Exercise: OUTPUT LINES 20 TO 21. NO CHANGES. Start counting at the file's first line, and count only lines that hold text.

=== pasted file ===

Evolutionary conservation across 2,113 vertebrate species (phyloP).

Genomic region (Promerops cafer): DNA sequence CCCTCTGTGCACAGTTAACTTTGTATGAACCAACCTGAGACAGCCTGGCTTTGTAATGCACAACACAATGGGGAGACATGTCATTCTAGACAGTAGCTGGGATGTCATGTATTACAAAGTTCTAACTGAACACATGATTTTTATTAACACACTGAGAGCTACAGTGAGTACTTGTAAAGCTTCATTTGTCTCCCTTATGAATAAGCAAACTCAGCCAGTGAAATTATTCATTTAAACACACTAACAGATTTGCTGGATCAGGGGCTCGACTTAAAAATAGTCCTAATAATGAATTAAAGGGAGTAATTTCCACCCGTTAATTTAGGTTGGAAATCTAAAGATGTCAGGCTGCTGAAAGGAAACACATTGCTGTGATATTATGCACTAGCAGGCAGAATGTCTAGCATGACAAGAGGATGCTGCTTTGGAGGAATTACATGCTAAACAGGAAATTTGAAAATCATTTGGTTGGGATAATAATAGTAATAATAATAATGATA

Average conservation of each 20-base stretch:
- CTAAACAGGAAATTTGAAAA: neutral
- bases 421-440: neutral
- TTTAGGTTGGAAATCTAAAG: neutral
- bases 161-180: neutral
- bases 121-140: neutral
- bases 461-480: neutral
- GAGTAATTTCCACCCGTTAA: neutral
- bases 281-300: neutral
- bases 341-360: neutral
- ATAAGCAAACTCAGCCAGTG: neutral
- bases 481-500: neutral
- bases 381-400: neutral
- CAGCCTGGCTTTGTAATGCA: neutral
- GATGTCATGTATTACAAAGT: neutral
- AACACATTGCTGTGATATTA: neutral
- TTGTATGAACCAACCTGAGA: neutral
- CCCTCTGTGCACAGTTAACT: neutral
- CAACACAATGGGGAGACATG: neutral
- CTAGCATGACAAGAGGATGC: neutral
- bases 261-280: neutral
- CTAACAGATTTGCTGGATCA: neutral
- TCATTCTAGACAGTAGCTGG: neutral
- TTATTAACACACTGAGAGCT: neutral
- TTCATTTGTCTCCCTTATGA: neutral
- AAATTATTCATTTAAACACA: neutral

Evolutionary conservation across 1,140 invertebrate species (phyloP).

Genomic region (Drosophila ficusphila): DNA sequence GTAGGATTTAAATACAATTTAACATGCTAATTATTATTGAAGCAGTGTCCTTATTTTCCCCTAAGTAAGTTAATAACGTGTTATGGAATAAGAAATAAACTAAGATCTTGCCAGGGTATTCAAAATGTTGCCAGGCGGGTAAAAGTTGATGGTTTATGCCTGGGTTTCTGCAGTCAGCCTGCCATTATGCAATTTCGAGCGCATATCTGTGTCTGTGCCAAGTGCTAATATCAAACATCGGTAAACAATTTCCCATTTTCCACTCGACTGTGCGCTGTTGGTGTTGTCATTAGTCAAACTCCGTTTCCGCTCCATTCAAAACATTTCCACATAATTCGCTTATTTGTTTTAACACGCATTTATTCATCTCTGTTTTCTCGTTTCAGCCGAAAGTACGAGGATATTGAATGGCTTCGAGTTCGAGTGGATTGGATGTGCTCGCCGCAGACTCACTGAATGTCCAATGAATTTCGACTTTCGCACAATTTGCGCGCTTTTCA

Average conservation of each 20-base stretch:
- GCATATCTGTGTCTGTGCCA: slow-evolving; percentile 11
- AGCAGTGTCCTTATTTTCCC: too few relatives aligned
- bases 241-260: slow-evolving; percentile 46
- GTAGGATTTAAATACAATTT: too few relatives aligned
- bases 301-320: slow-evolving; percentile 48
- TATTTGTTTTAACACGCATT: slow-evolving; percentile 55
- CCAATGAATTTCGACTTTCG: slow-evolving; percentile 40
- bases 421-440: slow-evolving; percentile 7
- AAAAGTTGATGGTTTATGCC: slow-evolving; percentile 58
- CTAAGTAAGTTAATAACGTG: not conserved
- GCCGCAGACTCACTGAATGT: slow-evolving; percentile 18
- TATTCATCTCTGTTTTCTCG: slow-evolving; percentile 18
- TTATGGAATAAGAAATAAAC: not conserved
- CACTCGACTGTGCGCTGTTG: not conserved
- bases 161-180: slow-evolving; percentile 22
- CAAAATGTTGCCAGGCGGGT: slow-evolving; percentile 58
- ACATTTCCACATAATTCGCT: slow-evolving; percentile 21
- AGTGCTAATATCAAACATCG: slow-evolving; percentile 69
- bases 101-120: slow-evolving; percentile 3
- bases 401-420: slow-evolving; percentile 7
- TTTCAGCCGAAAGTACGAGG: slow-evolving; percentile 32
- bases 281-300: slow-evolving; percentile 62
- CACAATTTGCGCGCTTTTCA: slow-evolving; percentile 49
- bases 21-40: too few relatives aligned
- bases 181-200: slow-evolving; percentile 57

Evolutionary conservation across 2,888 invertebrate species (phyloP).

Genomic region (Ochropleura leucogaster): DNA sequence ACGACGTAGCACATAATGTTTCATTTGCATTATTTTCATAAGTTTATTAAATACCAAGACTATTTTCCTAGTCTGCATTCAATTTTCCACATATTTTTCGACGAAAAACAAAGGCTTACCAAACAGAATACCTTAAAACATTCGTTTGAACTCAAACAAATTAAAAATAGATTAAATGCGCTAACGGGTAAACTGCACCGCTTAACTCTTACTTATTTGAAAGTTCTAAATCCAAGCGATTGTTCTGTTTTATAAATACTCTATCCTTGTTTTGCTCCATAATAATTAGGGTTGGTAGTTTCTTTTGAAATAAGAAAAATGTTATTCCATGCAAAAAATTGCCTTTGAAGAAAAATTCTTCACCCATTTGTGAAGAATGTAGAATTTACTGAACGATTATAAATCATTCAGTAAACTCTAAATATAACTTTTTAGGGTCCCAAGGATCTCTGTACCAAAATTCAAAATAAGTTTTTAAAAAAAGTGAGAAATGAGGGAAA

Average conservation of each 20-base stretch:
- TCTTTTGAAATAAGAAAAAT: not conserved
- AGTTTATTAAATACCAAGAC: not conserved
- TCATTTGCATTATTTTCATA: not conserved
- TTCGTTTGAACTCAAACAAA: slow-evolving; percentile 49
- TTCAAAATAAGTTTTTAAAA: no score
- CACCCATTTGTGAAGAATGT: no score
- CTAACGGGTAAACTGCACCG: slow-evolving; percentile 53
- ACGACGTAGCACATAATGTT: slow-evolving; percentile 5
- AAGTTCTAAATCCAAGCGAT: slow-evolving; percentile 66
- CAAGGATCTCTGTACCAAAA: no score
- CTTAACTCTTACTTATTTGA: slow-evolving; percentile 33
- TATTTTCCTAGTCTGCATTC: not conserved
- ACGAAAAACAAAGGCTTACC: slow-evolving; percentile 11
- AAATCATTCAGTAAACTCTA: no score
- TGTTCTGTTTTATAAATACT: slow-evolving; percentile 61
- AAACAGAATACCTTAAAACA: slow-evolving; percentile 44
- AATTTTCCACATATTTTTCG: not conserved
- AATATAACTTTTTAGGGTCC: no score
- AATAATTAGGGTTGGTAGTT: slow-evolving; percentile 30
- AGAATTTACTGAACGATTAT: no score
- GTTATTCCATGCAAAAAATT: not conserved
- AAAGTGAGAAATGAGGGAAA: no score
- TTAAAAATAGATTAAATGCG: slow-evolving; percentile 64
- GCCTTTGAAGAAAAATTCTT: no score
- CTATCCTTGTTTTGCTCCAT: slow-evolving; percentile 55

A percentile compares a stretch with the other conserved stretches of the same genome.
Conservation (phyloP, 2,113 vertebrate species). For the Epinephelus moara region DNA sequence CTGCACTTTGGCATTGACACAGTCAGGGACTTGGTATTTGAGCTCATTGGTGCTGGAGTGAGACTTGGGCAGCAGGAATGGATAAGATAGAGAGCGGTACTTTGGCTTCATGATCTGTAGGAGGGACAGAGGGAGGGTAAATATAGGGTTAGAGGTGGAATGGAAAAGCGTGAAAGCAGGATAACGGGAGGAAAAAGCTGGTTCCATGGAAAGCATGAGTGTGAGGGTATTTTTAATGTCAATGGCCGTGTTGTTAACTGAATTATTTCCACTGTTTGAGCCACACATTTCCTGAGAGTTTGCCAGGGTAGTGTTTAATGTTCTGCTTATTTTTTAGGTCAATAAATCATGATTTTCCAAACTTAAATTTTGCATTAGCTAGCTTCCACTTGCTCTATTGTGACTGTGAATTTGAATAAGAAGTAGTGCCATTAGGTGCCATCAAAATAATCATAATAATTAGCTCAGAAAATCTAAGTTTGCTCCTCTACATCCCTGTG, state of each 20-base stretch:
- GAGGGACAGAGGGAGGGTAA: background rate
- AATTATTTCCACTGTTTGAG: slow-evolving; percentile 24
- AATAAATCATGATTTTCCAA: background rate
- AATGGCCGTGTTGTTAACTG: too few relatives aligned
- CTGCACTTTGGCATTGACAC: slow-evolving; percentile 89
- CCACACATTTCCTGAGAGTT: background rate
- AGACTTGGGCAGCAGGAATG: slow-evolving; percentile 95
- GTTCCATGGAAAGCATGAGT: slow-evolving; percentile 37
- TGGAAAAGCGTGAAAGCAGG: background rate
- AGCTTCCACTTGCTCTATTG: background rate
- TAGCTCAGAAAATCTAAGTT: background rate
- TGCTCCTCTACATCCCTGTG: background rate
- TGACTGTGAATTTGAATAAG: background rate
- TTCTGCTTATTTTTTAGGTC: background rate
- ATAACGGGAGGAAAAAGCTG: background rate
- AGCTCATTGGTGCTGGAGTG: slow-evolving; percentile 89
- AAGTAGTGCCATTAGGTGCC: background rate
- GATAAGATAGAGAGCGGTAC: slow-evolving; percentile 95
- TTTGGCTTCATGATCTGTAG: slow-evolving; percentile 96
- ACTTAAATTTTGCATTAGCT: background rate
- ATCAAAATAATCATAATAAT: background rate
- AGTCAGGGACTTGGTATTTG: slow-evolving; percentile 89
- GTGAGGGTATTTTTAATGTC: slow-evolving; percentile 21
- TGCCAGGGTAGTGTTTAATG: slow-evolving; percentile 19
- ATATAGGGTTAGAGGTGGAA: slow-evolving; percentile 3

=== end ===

- CCCTCTGTGCACAGTTAACT: neutral
- CAACACAATGGGGAGACATG: neutral